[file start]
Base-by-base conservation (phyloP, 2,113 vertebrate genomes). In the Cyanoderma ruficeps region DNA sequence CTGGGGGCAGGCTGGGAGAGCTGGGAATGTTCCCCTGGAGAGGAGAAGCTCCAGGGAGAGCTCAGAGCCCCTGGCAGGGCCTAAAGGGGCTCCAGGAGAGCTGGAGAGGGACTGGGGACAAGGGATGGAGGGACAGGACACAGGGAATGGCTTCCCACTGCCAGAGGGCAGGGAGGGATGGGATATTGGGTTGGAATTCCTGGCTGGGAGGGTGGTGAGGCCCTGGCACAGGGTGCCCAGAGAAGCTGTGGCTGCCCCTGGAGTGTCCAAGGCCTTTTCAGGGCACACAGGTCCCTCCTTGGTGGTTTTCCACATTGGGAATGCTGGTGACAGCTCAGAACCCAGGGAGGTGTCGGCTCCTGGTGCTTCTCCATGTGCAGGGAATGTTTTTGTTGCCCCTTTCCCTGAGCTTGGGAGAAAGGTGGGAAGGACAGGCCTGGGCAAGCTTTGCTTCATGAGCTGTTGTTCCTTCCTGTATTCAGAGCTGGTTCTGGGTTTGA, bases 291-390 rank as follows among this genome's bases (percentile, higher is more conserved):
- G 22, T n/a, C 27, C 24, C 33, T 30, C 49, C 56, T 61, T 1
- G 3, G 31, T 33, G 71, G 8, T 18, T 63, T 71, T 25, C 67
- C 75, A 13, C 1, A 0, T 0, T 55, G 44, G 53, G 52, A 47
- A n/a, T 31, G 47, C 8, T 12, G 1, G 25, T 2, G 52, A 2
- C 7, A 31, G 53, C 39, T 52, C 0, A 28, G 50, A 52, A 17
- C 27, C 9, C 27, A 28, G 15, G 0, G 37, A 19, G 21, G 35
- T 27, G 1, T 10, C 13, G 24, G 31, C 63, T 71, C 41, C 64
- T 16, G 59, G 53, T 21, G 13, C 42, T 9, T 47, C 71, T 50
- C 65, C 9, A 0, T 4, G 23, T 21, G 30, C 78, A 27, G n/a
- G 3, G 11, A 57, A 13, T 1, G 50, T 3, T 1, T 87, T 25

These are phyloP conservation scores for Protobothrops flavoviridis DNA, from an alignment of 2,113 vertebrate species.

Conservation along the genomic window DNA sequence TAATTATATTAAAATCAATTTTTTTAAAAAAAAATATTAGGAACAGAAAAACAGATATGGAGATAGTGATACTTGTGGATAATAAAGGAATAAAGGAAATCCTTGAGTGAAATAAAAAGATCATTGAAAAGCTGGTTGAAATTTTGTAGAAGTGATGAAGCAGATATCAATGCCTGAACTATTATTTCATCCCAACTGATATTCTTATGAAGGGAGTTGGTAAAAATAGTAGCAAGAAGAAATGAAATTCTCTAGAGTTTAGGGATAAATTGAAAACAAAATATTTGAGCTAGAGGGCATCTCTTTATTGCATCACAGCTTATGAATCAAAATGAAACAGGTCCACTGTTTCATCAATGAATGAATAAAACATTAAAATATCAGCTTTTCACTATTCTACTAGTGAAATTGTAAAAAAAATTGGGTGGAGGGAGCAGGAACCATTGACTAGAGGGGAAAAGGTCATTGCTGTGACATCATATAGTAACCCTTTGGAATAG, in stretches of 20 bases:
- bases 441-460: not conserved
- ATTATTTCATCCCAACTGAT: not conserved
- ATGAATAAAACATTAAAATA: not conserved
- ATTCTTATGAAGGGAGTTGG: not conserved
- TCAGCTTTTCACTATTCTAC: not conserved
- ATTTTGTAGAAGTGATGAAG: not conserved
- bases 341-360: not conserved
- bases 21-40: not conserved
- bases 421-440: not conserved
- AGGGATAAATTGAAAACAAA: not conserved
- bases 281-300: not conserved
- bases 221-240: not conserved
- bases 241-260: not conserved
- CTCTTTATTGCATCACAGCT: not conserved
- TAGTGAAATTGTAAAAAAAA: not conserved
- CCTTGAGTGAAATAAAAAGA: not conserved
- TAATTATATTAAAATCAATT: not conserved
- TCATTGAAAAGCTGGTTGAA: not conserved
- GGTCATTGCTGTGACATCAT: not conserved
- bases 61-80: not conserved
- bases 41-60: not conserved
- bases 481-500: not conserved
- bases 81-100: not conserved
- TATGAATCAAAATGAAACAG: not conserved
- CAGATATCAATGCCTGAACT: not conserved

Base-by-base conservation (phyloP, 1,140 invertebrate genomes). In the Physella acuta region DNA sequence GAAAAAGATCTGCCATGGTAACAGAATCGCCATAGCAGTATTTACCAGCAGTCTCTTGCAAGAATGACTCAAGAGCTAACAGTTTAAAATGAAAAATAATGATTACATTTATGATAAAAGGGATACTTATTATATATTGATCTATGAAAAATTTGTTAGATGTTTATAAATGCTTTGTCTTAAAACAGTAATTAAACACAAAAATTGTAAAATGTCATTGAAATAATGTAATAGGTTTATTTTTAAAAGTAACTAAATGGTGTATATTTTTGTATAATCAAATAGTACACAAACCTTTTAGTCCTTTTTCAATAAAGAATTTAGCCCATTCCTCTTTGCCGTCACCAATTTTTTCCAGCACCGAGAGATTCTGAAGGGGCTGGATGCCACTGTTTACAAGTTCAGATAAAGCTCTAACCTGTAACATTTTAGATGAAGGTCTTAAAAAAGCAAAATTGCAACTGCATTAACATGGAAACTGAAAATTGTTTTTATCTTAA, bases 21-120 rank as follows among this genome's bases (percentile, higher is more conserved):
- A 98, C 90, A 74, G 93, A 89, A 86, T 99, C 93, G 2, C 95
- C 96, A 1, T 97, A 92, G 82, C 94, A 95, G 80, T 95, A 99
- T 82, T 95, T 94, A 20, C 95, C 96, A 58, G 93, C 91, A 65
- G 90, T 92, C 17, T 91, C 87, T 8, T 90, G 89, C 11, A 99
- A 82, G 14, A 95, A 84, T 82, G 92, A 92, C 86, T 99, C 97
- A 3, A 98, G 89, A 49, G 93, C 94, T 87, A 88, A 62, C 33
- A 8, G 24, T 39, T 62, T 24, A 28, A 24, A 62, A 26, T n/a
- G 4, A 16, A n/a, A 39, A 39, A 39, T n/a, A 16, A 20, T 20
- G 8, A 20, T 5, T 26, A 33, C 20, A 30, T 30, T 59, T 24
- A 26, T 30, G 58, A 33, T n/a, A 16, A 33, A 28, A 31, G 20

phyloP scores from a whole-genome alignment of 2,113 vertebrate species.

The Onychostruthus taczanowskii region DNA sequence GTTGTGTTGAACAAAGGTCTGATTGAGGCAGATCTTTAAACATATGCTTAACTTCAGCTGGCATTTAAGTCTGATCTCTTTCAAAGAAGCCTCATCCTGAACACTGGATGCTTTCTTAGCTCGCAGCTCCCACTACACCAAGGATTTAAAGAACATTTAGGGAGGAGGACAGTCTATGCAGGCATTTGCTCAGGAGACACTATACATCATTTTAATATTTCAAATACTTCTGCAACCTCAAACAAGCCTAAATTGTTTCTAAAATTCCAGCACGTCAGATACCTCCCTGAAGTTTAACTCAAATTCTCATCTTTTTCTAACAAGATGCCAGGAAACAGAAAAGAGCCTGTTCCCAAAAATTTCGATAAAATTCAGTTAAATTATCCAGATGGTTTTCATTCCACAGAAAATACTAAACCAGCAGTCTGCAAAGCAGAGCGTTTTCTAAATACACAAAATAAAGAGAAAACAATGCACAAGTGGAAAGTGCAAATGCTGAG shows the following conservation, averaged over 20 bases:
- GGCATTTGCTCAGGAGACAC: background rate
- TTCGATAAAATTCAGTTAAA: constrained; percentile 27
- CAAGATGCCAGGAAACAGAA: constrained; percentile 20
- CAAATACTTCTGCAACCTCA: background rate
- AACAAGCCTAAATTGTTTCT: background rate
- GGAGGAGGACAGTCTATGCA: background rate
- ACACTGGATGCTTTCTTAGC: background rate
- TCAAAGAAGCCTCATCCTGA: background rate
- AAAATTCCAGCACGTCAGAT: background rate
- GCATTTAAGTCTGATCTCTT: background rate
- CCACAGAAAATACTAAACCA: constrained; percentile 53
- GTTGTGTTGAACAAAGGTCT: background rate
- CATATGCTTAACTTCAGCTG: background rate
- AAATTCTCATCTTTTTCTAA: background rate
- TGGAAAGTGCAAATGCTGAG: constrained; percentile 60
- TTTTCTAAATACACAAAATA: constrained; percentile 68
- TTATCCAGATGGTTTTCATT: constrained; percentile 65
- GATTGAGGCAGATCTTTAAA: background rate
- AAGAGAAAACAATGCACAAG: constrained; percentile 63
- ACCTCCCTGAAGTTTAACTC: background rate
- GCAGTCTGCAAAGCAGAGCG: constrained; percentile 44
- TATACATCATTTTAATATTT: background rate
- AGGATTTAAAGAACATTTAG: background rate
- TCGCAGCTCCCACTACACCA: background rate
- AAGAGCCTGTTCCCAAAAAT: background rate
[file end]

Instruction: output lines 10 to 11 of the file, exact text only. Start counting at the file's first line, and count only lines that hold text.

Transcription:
- C 65, C 9, A 0, T 4, G 23, T 21, G 30, C 78, A 27, G n/a
- G 3, G 11, A 57, A 13, T 1, G 50, T 3, T 1, T 87, T 25